Great Moss Wild Camp

Wainwrights: Scafell, Slight Side
Hewitts: Scafell

Date walked: 20/05/2010

This report isn't so much a walk-report - rather an account of a wild camping experience. I hope the photos below and accompanying account are of sufficient interest to make up for the small amount of space dedicated to the walking.

My son and I based our 3 day expedition around Great Moss in the Lake District. Our main hill objective for the outing was Scafell - other than this the aim was simply to live away from civilisation for a few days. I'm pleased to say we achieved both.

Our first day was warm and still - but cloudy such that all of the peaks were obscured during our walk-in. As we arrived in Great Moss at around 1,200 feet the cloud base was more or less at head height. We pitched, cooked and ate dinner, and packed all of our gear in the tent. As the light of the day started to fade the cloud cover started to break - revealing some of the peaks around (remember Great Moss is surrounded by the Scafells, Bowfell, Esk Pike, the Crinkles et al). My son retrieved his camera from the tent, just in case there were one or two worthwhile shots.

At this time we simply couldn't have anticipated the stunning light-show we were about to witness - as the clouds successively cleared and gathered, and the sun slowly faded to gave way to bright moonlight. I think the following sequence of photographs is a nice illustration of the experience - and I've accompanied it with the journal notes I wrote at the time. I hope you like them.



Thursday 9.50pm. Still a little light left. The clag around us has cleared, and collected on the plain below. We can see clearly up to Esk Hause and the Scafells - and beneath our feet a sea of soupy cloud.



Quite an eerie display now the light is going. The way cloud clings to rock faces in long bands, or small break-away clusters, or swims around the valley looking for something to hold onto. Left is clear - right is mist - now the basin of Great Moss is almost completely full up with fog. I can barely see the river Esk through the murk.



The mist now looks to be forming a neat queue as it moves down the valley. The feed of fog from Esk Hause has stopped - maybe it will clear altogether when this train has passed through?



A bank of cloud is heading at us from our left - like a wave rolling in - just at our eye level.


On Friday morning the cloud quickly burned off as we ate breakfast and packed up. Our expedition for the day was to climb Scafell via Cam Spout and Foxes Tarn. It was a hard but satisfying day - unseasonably high temperatures, complete absence of breeze, heavy packs, and steep ascents all contributed to the difficulty of the climb - but as always it was worth it. There was a real sense of achievement as we attained the summit ridge, and we spent some time on and around Scafell summit (including a short excursion to Symonds Knott - without rucksacks!) - taking in the sense of height and the peacefulness of the scene, that seemed in direct contrast to the congestion on nearby Scafell Pike. We could see people queuing to summit from our vantage point on Scafell.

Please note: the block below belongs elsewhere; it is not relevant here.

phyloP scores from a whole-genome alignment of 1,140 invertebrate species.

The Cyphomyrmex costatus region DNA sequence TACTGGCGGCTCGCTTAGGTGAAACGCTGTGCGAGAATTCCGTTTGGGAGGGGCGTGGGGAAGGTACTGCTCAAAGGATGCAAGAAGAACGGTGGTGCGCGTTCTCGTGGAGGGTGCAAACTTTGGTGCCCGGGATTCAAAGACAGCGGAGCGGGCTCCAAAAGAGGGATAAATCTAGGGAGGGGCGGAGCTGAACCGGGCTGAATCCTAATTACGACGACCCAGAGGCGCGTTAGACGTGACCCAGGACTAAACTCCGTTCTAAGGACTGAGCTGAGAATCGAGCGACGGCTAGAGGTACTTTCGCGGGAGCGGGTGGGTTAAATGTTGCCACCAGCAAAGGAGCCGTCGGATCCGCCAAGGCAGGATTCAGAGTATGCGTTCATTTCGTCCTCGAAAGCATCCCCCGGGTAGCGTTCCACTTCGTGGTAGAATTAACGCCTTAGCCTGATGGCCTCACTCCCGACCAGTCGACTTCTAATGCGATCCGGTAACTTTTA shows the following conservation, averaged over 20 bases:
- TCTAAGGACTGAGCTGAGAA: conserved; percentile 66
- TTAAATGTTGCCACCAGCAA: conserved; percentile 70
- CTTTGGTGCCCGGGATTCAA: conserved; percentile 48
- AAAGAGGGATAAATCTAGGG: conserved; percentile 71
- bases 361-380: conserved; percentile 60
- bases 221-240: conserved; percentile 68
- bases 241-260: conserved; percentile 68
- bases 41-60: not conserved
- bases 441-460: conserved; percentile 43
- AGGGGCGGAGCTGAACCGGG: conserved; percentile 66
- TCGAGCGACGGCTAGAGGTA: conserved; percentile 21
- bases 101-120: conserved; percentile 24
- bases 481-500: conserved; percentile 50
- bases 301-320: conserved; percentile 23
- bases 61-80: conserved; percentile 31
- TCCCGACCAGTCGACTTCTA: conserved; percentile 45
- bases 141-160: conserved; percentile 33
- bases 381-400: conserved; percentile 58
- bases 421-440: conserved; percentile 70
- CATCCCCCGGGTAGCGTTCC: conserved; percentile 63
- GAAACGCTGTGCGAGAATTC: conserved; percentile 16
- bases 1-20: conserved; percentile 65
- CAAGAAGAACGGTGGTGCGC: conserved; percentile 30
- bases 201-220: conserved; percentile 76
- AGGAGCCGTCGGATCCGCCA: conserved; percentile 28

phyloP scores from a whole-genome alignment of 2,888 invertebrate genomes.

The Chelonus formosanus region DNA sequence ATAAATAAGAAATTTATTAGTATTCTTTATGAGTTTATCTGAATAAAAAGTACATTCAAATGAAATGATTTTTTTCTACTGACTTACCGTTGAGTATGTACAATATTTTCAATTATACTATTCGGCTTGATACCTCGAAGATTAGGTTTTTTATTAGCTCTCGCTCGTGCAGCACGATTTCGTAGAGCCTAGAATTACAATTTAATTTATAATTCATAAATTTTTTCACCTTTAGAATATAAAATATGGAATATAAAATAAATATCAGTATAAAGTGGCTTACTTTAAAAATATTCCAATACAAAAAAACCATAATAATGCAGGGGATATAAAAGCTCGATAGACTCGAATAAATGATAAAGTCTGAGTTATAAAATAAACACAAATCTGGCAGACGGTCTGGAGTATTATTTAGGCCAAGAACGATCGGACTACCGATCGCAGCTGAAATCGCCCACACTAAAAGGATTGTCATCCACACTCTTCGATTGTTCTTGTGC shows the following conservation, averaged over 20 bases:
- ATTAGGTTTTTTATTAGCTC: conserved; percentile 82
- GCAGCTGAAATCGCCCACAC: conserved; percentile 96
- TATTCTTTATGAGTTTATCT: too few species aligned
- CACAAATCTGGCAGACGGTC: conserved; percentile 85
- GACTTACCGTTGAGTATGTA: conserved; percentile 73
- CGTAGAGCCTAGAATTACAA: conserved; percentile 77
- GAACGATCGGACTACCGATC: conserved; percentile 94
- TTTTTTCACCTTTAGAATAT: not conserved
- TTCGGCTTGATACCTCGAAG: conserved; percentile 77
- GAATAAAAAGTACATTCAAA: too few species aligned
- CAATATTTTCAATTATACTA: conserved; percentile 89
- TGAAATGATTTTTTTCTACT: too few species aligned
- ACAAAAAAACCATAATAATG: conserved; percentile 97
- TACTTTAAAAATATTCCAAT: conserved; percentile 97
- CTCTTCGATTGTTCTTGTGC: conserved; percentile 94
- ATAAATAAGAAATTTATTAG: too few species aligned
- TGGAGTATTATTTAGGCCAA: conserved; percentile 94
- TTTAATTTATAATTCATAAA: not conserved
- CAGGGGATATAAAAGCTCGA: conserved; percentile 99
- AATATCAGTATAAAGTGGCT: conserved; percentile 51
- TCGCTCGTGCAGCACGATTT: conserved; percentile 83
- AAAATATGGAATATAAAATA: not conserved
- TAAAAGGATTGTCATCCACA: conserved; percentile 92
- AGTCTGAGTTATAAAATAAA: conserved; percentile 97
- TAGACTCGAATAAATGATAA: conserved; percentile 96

The Cam Spout route up to Scafell is best described as steep - and involves a long walk-in if you don't camp the night before. The initial uphill past the waterfall gets the walk off to a typical start - and there as some sections where you feel like you need to keep moving in order to avoid slipping backwards. The incline eases a little then and whilst still hard work this is perhaps the most enjoyable part of the walk. The east faces of Scafell and Scafell Pike come clearly into view, and Mickledore at the centre of the scene acts as the key navigation point.

Then, just as Mickledore seems to be but a few footsteps away we jagged left onto the "path" up to Foxes Tarn. This may be the "easy" way up Scafell, but it is still a hands and feet clamber up an extended chute. I must say this was enjoyable despite the effort - and additional manouvering difficulty caused by the large bags. Foxes Tarn is a good spot for a break before the final scree slope to the top. There was in fact a little snow here.

The walk up the scree is just a bit of a grind - it doesn't take very long but it's uncomfortable and strength sapping work. The good thing is there are no surprises - you can see the top of the slope - and when you're there you're there - no false summits. Symonds Knott is right ahead - and Scafell summit a couple of hundred yards to the left. Fittingly - there is a short clamber across rocks to get to the simple summit marker.

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Comments: 2

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User avatar
Location: Kenilworth, Warwickshire
Occupation: General Manager - Software Business
Interests: Hill walking - of course Jogging - used to go long until I got into walking - now just to keep in some sort of shape Music - I play the piano respectably well - and the guitar not at all well! Cooking My family - they're wicked
Pub: Old Bakery, Kenilworth
Mountain: Helvellyn
Place: Tongue
Gear: Satmap Active 10 GPS
Member: BMC
Ideal day out: Epic ridge-walk - with a bit of effort to get up there.
Ambition: To make up for lost time

Munros: 2
Wainwrights: 52
Hewitts: 40

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